After winning the Nobel Prize for Literature in 2013, Alice Munro seems like an obvious choice for the first author on a Canada reading list, but this wasn’t always the case. Her collection Runaway (Vintage, 2006) features a foreword by Jonathan Franzen that suggests her relative obscurity outside of her home country might be tied to the fact that short story writers are rarely awarded internationally acclaimed prizes. Whatever the state of her fame may be, Munro’s dense writing shows that a 30 page story can be as complex and thought-provoking as a 300 page novel.
Runaway is about movement. Whether it’s as small and transient as a day trip to the next town or as grand and permanent as the relocation from Eastern to Western Canada, all her characters are on the move. Some run from suffocating living conditions, tragic incidents, or well-kept secrets. Others move towards something, be it love, money, or a better version of themselves. Munro dives deep down into the psyche of her characters and exposes their flaws and shortcomings without mercy. None of them appear to be people you would like to befriend. They also appear to be me and you, which leaves a feeling of unease at the end of each story.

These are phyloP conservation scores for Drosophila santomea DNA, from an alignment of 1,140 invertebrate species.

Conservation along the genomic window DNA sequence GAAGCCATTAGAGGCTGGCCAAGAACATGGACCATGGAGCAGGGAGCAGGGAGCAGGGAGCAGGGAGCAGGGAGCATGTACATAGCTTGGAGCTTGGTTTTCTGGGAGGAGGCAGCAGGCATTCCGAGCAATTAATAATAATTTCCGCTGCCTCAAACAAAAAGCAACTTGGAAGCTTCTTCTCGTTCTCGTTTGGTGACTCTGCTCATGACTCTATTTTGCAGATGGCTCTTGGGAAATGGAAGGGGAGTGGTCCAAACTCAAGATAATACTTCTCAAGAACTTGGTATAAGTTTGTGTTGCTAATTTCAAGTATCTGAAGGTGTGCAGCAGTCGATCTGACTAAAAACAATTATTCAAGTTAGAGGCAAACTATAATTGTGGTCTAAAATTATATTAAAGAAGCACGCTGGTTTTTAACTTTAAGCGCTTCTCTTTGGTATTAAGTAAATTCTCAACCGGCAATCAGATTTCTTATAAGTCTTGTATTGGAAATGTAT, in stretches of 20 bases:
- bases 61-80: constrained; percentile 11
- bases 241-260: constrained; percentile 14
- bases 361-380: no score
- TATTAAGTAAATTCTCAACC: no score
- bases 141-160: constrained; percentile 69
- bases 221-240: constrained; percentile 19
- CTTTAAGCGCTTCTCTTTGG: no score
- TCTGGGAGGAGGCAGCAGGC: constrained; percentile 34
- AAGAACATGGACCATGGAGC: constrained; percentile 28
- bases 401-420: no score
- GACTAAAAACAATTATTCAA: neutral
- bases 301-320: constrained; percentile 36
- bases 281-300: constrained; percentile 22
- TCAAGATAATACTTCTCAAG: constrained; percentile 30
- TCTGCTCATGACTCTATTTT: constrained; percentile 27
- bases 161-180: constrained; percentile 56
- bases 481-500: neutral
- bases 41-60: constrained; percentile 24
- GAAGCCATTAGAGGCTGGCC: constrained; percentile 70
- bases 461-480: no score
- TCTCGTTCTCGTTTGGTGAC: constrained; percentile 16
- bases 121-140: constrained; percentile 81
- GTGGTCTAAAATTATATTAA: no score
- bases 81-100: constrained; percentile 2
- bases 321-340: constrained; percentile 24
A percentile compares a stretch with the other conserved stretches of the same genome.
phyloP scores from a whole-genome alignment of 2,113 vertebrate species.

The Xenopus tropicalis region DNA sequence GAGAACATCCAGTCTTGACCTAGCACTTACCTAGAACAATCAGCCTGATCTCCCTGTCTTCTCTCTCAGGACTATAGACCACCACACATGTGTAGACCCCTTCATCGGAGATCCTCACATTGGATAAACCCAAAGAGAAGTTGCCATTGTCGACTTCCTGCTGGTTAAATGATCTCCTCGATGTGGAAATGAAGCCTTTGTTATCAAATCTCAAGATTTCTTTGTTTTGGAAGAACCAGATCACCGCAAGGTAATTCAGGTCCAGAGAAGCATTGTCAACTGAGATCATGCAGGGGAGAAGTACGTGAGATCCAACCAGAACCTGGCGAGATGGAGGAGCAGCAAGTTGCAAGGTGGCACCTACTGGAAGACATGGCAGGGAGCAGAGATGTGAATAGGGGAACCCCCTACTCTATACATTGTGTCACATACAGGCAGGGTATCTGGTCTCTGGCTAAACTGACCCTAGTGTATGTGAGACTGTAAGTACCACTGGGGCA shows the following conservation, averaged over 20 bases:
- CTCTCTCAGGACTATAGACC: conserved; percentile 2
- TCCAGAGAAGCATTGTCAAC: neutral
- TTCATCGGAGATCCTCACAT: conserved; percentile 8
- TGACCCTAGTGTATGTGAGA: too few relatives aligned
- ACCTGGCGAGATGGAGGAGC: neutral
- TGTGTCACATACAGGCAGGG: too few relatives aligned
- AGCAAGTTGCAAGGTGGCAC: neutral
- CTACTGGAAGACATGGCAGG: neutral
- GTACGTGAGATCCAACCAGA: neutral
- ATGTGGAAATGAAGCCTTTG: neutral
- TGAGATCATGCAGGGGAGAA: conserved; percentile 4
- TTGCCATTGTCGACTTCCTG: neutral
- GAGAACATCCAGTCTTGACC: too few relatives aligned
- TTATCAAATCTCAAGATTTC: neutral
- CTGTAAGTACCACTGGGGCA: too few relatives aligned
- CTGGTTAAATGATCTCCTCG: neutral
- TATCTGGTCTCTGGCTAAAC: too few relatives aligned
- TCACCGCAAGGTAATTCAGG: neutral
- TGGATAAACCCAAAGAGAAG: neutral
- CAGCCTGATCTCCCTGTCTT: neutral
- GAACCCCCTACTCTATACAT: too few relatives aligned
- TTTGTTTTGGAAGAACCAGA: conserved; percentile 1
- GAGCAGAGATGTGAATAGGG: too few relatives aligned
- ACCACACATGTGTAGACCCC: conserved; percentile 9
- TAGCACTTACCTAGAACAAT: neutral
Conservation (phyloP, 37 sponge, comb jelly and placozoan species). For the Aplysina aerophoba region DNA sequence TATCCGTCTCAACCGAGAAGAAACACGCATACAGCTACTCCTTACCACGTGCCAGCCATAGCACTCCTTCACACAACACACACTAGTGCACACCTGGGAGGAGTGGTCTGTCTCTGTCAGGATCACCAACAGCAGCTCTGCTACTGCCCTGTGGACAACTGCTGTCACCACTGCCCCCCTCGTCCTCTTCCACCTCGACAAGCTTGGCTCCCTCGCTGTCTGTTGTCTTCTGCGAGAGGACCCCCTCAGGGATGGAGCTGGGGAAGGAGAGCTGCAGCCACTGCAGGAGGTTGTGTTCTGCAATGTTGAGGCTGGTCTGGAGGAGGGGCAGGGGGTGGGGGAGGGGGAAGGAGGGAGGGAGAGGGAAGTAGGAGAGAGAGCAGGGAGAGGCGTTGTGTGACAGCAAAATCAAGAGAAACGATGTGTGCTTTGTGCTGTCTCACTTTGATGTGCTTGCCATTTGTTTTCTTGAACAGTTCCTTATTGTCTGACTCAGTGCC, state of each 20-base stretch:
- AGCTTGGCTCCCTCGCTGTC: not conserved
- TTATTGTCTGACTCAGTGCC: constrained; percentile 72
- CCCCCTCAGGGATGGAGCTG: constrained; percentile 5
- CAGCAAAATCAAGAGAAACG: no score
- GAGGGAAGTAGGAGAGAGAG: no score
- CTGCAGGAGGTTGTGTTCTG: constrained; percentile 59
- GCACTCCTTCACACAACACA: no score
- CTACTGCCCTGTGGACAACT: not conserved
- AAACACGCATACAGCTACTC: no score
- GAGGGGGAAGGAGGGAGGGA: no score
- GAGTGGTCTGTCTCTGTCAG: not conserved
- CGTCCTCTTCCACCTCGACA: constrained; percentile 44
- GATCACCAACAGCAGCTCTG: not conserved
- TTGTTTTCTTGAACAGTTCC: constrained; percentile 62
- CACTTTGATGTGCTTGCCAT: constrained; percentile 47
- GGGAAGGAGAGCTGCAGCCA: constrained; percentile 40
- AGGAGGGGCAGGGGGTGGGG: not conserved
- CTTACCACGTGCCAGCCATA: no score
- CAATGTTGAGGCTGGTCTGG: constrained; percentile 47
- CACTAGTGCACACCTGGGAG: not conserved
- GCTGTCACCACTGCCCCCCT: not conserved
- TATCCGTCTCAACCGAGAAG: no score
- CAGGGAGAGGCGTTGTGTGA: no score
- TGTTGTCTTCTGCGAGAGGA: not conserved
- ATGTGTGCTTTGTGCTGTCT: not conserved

„Chance“, „Soon“, and „Silence“ revolve around the character Juliet at multiple stages of her life: As a recent university graduate, a young mother, a person looking for her place in life after the death of her partner and the disappearance of her daughter. The stories depict the landscape, customs, and living conditions of coastal British Columbia between the 1930s and 1960s interwoven with Juliet’s thoughts and emotions: Upon first arrival in Whale Bay, she finds the weather too damp and rainy and the beauty of the forest pretentious, whereas a couple of years later, she has adapted to island life both in her appearance and her opinions, wearing her hair long and defending her status as an unmarried woman with a small child. In the last story, however, it turns out she never really succeeded in becoming a part of the island community: After her partner’s death, she leaves it behind easily to settle into a more comfortable life in Vancouver.
The story cycle raises many questions: How do the landscape, climate, and culture we grow up with influence our perception of a new place? Can we ever truly move beyond the values instilled in us during childhood? How, where, and why do we attempt to place down roots? How much does the opinion of an outsider count compared to that of a longterm member of a community? Munro addresses some of these questions, but leaves the answers up to the readers.